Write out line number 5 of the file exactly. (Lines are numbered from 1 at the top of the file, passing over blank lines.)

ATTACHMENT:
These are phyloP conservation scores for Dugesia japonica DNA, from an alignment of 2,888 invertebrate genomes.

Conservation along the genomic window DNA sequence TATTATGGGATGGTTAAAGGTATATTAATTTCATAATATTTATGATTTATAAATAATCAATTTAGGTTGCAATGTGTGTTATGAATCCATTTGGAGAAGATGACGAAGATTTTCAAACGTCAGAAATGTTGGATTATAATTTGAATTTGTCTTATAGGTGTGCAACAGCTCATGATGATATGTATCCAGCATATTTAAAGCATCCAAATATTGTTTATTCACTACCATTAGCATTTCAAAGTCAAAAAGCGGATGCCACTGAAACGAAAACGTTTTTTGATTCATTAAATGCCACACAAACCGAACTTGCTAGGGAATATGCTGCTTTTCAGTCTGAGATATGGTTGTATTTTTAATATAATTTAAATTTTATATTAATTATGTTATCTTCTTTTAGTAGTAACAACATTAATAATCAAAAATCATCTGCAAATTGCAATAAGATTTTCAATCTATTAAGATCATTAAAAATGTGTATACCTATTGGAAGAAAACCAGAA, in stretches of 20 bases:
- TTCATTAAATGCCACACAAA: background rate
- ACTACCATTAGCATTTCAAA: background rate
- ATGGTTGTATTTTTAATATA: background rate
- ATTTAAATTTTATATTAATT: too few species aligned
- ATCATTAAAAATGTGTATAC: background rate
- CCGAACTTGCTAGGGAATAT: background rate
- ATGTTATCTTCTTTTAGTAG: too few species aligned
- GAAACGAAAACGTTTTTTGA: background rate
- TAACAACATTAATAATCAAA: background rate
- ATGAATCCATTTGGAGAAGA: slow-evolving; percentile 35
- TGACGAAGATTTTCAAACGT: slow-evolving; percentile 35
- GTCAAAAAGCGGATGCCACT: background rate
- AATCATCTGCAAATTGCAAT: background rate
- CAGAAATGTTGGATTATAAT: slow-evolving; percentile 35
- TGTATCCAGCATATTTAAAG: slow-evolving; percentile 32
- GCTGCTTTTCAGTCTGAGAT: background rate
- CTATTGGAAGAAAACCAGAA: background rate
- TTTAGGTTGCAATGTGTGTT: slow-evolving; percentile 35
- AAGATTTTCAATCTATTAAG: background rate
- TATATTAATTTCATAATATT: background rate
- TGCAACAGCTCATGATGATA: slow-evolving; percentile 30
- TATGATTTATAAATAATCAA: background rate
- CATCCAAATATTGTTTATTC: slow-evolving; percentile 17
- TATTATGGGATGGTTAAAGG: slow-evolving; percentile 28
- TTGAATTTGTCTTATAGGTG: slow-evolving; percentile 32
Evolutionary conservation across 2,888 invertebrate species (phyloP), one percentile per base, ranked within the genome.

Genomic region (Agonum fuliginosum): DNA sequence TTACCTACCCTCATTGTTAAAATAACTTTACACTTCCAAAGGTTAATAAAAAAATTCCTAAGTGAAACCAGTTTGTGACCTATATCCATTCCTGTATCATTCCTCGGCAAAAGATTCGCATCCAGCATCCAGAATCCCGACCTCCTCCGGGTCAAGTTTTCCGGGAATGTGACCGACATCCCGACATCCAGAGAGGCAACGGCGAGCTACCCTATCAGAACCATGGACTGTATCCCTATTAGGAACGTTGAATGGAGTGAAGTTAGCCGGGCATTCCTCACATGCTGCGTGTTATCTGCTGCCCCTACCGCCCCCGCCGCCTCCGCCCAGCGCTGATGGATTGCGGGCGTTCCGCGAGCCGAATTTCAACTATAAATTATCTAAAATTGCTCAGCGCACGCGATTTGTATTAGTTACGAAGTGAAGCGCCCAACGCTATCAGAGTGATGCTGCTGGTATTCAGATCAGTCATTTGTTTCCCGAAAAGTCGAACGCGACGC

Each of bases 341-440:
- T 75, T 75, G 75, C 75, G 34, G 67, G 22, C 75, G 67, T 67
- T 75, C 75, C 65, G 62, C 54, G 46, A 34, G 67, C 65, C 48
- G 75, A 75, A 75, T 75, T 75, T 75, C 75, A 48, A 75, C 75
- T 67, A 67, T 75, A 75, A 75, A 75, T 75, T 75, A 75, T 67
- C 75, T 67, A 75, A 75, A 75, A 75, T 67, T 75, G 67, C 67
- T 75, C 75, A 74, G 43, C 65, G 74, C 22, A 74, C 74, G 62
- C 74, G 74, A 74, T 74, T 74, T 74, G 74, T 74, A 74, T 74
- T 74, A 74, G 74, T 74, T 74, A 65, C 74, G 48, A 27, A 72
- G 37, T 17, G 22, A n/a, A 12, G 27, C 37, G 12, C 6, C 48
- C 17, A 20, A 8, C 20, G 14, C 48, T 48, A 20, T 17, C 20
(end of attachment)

- ATGGTTGTATTTTTAATATA: background rate